There are some resonate images in this book. It seems very repetitive in places. We lose track of the brother and the mother by the end of the book. Are they there at the leg surgery? Is he all alone? I appreciate the mind-body dialogue, but I truly think it was over done. I felt like I was beaten over the head with it by the end. The last section of the book is the best. The imagery of the dead son and the living one -- very powerful. I wanted more storytelling like this. This powerfully demons ...more
David Guy
Aug 09, 2012 David Guy rated it really liked it
Sanford tells a truly horrific story here, of going through a dreadful car accident at the age of thirteen that killed his father and sister and left him paralyzed from the chest down. That story, and the often poor medical care he got, take up half the book. But then he talks about the way he was able to reconnect with his body through the practice of Iyengar yoga. His real message is about connecting the mind and body--however disabled the body may be--and being present. There are some sappy a ...more
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Matthew Sanford once led an ordinary life in a loving family. But at the age of 13, a devastating car crash took the lives of his father and sister and left him paralyzed from the chest down. Advice from his doctors to “forget his lower body,” however, was what really crippled Sanford, leading him to ignore his once-athletic body, until at age 25 he discovered yoga and the healing power of the min ...more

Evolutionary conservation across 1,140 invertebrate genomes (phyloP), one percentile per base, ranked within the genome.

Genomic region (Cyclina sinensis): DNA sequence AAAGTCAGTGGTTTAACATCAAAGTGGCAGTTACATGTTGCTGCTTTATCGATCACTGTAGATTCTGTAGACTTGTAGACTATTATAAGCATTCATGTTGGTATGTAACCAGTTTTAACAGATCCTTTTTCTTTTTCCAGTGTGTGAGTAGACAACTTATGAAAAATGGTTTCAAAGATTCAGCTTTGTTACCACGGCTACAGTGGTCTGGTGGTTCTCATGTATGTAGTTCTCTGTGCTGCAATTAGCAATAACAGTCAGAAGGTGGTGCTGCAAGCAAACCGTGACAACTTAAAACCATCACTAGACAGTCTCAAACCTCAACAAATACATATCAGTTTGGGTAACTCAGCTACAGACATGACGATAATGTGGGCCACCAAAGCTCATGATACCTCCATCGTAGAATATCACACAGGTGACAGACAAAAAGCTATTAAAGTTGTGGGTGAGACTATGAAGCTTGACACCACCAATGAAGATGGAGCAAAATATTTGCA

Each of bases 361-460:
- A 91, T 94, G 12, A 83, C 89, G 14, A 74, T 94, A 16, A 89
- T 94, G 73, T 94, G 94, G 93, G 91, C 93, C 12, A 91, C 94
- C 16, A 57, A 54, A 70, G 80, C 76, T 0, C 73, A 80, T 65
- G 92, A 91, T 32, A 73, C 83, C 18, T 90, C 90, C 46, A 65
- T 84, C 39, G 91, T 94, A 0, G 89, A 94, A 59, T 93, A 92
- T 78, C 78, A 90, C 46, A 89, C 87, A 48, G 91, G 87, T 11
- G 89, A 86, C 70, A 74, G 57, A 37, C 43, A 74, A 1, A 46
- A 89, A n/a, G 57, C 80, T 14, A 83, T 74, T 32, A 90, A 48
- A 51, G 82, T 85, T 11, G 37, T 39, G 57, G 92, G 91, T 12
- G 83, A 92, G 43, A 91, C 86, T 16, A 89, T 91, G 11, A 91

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“Then there are also the quiet deaths. How about the day you realized you weren't going to be an astronaut or the queen of Sheba? Feel the silent distance between yourself and how you felt as a child, between yourself and those feelings of wonder and splendor and trust. Feel the mature fondness for who you once were, and your current need to protect innocence wherever you make might find it. The silence that surrounds the loss of innocence is a most serious death, and yet it is necessary for the onset of maturity.

What about the day we began working not for ourselves, but rather with the hope that our kids have a better life? Or the day we realize that, on the whole, adult life is deeply repetitive? As our lives roll into the ordinary, when our ideals sputter and dissipate, as we wash the dishes after yet another meal, we are integrating death, a little part of us is dying so that another part can live.”